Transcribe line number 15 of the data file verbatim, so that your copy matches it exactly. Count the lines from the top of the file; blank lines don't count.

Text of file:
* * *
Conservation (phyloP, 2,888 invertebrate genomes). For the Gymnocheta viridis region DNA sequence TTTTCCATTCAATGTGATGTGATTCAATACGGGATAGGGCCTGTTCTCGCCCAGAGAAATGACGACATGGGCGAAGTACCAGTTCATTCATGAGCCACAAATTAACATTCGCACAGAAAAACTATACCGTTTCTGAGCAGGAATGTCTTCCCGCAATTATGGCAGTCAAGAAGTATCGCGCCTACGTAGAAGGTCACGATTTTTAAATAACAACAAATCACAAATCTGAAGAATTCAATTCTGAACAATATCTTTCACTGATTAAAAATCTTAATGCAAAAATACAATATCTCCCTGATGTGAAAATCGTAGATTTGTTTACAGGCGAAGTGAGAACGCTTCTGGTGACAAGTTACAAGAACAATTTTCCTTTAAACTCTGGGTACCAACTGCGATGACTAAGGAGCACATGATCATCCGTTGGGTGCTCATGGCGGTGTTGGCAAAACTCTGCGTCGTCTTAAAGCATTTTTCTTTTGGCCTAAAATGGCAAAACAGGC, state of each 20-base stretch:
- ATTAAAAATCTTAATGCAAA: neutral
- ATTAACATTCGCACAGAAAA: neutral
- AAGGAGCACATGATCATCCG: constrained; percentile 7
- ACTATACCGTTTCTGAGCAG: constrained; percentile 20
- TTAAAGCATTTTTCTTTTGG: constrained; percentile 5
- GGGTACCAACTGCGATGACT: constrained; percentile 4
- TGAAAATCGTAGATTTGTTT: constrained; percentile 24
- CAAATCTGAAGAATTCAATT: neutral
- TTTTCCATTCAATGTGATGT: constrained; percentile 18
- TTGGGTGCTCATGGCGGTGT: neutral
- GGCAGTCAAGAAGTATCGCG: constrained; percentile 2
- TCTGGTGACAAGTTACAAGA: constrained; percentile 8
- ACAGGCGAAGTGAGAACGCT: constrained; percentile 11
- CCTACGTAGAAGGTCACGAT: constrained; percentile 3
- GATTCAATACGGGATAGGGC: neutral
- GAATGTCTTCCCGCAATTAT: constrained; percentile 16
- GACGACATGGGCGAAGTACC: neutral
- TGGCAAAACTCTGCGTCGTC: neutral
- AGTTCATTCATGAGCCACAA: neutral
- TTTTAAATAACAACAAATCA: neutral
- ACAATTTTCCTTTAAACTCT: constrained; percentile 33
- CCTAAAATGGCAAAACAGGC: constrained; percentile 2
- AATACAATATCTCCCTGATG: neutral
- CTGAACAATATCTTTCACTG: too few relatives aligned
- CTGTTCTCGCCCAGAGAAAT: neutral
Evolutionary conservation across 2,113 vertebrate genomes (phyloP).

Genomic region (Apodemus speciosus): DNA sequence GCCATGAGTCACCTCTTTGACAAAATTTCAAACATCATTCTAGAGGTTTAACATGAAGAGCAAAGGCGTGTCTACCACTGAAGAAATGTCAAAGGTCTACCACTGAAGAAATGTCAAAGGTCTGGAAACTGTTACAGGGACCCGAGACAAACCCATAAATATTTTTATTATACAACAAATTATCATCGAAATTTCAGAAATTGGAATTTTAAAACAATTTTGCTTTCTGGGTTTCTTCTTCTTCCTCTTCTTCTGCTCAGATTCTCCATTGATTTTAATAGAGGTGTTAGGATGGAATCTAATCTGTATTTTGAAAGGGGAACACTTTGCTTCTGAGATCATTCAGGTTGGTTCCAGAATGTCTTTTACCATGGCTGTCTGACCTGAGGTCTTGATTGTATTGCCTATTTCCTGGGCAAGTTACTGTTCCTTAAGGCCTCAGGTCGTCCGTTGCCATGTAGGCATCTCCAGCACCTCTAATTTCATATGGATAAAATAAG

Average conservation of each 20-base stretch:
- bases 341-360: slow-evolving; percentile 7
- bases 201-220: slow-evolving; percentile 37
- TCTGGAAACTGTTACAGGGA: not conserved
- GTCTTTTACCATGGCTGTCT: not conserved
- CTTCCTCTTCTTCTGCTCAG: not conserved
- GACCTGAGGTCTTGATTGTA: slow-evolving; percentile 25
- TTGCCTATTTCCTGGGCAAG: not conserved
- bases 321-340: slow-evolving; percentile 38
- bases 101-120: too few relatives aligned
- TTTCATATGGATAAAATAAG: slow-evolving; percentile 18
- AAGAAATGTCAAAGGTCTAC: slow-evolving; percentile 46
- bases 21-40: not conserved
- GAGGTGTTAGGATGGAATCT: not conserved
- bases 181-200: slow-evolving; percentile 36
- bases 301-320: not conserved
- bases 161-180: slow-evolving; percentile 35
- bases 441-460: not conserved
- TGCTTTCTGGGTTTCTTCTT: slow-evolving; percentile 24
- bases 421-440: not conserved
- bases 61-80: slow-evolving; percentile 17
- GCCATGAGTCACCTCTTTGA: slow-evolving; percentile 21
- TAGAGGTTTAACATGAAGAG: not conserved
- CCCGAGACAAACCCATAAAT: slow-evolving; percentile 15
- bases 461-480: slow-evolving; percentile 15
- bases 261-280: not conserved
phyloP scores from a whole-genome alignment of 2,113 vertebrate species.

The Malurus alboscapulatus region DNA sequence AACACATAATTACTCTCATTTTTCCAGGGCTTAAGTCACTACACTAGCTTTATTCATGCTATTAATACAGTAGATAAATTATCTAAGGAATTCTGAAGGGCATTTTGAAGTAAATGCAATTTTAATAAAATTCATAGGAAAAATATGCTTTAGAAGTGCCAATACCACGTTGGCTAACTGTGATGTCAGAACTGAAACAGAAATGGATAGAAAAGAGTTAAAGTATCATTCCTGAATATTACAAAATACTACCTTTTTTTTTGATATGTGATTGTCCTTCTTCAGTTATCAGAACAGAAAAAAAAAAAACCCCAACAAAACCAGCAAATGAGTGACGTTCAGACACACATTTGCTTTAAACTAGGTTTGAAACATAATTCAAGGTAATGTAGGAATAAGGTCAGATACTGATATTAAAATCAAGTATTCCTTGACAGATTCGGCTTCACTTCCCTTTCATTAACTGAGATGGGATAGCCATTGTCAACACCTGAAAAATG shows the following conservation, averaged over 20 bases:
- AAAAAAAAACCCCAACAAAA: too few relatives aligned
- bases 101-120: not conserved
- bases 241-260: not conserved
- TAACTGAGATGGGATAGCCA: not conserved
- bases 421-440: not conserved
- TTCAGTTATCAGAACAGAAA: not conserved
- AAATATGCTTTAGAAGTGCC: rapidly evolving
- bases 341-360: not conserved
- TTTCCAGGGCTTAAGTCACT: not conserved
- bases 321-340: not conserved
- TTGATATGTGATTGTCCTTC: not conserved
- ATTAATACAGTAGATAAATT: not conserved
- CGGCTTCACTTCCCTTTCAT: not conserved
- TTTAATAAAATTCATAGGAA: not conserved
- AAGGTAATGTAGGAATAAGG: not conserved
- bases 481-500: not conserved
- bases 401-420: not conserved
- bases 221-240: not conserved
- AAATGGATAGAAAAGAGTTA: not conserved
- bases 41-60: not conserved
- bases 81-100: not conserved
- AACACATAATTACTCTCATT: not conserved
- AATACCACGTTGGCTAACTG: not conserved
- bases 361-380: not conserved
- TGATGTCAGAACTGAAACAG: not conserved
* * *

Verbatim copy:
- CCTACGTAGAAGGTCACGAT: constrained; percentile 3